János Kende started work with Jancsó in 1965 and two years later became his favoured cinematographer. For 25 years, Kende was behind the camera on almost every feature that the director made. In addition, he also worked with other great names in Hungarian cinema, such as Zsolt Kézdi-Kovács, Márta Mészáros, Pál Gábor and others. His camerawork is particularly noted for its directness and precision and his ability to capture the mood or atmosphere of a particular landscape or setting.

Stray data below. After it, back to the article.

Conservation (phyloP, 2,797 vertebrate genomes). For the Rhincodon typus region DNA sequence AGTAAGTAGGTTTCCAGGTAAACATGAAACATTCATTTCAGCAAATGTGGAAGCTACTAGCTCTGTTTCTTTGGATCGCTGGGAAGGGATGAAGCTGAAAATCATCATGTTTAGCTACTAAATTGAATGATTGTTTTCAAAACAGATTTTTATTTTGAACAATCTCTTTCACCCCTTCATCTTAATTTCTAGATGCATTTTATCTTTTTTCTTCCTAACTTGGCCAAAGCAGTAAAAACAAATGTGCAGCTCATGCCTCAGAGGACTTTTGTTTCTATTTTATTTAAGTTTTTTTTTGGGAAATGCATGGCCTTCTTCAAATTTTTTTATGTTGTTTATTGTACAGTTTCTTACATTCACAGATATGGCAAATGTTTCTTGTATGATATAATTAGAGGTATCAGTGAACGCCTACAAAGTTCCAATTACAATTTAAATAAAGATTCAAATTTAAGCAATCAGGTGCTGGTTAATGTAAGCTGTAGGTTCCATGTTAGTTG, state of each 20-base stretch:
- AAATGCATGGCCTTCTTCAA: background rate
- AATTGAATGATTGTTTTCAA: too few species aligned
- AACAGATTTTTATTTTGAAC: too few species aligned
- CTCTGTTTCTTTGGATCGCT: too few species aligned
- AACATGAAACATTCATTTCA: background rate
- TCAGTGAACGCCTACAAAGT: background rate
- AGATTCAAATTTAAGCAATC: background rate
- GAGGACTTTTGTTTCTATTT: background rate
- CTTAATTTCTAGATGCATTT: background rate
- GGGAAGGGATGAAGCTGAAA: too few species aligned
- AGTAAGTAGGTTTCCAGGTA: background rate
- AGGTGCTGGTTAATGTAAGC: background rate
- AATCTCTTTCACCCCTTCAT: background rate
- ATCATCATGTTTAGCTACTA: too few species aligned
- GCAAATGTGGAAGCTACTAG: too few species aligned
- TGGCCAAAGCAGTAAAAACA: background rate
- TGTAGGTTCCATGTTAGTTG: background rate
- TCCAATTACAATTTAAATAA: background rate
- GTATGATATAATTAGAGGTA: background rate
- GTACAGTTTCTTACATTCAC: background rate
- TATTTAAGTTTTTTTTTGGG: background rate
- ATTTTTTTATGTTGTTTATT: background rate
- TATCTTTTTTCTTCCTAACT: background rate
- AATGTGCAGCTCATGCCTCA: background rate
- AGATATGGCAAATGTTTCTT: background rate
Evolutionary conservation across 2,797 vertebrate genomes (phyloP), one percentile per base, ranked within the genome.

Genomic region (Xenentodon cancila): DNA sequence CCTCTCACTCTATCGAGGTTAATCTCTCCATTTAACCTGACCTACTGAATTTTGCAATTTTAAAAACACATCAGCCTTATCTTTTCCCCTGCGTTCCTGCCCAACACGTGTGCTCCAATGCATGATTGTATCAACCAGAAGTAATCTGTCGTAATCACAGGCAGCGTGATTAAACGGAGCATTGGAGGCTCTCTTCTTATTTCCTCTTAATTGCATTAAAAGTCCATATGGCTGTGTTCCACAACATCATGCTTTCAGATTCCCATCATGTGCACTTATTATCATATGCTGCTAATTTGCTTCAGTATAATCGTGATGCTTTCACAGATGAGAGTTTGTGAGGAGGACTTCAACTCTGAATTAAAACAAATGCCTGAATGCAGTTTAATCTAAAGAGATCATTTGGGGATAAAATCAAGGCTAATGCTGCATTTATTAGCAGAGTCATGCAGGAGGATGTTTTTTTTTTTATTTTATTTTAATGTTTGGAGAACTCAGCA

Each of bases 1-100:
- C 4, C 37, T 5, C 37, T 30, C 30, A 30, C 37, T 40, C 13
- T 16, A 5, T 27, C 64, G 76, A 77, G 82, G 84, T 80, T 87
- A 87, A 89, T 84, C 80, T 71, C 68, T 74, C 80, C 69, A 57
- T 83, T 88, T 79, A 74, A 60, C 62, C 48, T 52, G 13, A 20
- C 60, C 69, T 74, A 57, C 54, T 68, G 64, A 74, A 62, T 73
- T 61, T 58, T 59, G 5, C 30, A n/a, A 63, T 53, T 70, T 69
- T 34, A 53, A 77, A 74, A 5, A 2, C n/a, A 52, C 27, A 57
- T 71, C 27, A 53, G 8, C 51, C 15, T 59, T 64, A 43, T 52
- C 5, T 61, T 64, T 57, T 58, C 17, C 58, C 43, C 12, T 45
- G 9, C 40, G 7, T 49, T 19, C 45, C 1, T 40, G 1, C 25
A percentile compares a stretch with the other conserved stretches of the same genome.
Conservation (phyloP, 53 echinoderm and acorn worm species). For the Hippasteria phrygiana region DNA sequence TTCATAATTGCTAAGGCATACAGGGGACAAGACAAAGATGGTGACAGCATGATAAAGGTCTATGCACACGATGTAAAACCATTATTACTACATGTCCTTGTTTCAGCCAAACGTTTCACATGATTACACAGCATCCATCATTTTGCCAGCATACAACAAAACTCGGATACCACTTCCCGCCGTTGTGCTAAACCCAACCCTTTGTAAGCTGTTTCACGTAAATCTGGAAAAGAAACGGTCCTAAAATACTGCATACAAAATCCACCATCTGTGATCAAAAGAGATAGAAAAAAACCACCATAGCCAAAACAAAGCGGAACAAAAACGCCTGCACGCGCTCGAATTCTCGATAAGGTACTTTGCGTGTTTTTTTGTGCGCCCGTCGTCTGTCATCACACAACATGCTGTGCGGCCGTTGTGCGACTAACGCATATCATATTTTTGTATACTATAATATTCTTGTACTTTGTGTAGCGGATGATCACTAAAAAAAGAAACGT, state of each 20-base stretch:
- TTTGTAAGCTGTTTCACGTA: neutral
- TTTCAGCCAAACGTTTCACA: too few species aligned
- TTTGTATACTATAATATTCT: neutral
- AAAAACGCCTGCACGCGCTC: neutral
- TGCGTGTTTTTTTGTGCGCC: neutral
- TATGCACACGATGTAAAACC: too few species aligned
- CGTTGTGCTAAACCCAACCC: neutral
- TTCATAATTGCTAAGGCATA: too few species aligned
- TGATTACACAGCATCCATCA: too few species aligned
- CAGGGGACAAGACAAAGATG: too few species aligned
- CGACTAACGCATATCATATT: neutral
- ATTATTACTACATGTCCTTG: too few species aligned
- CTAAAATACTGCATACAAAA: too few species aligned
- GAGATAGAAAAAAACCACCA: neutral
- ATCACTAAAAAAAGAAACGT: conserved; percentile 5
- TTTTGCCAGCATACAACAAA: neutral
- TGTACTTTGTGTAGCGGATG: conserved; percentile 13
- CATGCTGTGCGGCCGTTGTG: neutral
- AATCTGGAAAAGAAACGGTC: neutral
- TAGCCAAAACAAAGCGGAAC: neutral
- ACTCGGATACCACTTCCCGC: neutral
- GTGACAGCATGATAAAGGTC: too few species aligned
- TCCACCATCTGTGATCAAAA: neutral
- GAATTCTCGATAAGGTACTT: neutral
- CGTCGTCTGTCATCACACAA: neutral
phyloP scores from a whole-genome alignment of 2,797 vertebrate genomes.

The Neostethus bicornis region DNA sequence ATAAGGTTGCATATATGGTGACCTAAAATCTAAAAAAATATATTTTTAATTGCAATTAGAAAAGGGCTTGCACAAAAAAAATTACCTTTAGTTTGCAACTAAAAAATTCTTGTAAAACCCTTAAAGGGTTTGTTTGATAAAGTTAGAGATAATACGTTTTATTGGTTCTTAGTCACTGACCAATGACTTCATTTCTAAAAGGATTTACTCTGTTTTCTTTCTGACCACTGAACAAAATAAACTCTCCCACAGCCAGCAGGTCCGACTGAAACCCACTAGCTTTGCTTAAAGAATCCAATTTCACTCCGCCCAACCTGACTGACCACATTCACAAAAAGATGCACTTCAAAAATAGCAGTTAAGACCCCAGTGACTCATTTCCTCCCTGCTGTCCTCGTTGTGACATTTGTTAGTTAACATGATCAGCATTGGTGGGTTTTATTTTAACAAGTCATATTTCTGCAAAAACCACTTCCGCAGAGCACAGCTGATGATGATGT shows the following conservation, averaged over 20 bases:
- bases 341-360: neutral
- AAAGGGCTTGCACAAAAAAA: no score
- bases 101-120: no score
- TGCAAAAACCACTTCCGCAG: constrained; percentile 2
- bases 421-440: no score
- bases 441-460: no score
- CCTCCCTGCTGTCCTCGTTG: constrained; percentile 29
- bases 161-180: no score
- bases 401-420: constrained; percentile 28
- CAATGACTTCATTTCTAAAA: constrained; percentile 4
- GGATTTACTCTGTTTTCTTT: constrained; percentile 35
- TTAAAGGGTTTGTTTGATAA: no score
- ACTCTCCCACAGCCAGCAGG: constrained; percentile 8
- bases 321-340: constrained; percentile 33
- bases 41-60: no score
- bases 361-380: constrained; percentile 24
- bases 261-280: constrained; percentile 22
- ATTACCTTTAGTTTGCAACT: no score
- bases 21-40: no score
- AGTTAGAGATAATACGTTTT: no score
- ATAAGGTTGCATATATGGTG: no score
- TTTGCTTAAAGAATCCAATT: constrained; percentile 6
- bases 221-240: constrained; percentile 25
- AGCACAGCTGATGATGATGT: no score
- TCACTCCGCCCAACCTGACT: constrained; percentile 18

Kinoeye here presents a previously unpublished interview by Graham Petrie, made in 1985. At this time, Jancsó’s latest film was A zsarnok szíve (The Tyrant’s Heart, 1981), which saw the visual style and spatial architecture change dramatically from his early films. This process would continue in the “tetralogy of chaos” that Jancsó was about to embark on. This loose tetralogy, though, was to constitute the last features Jancsó would make with Kende, and from the mid-1990s his favoured director of photography has been Ferenc Grunwalsky.


Read more at kinoeye.org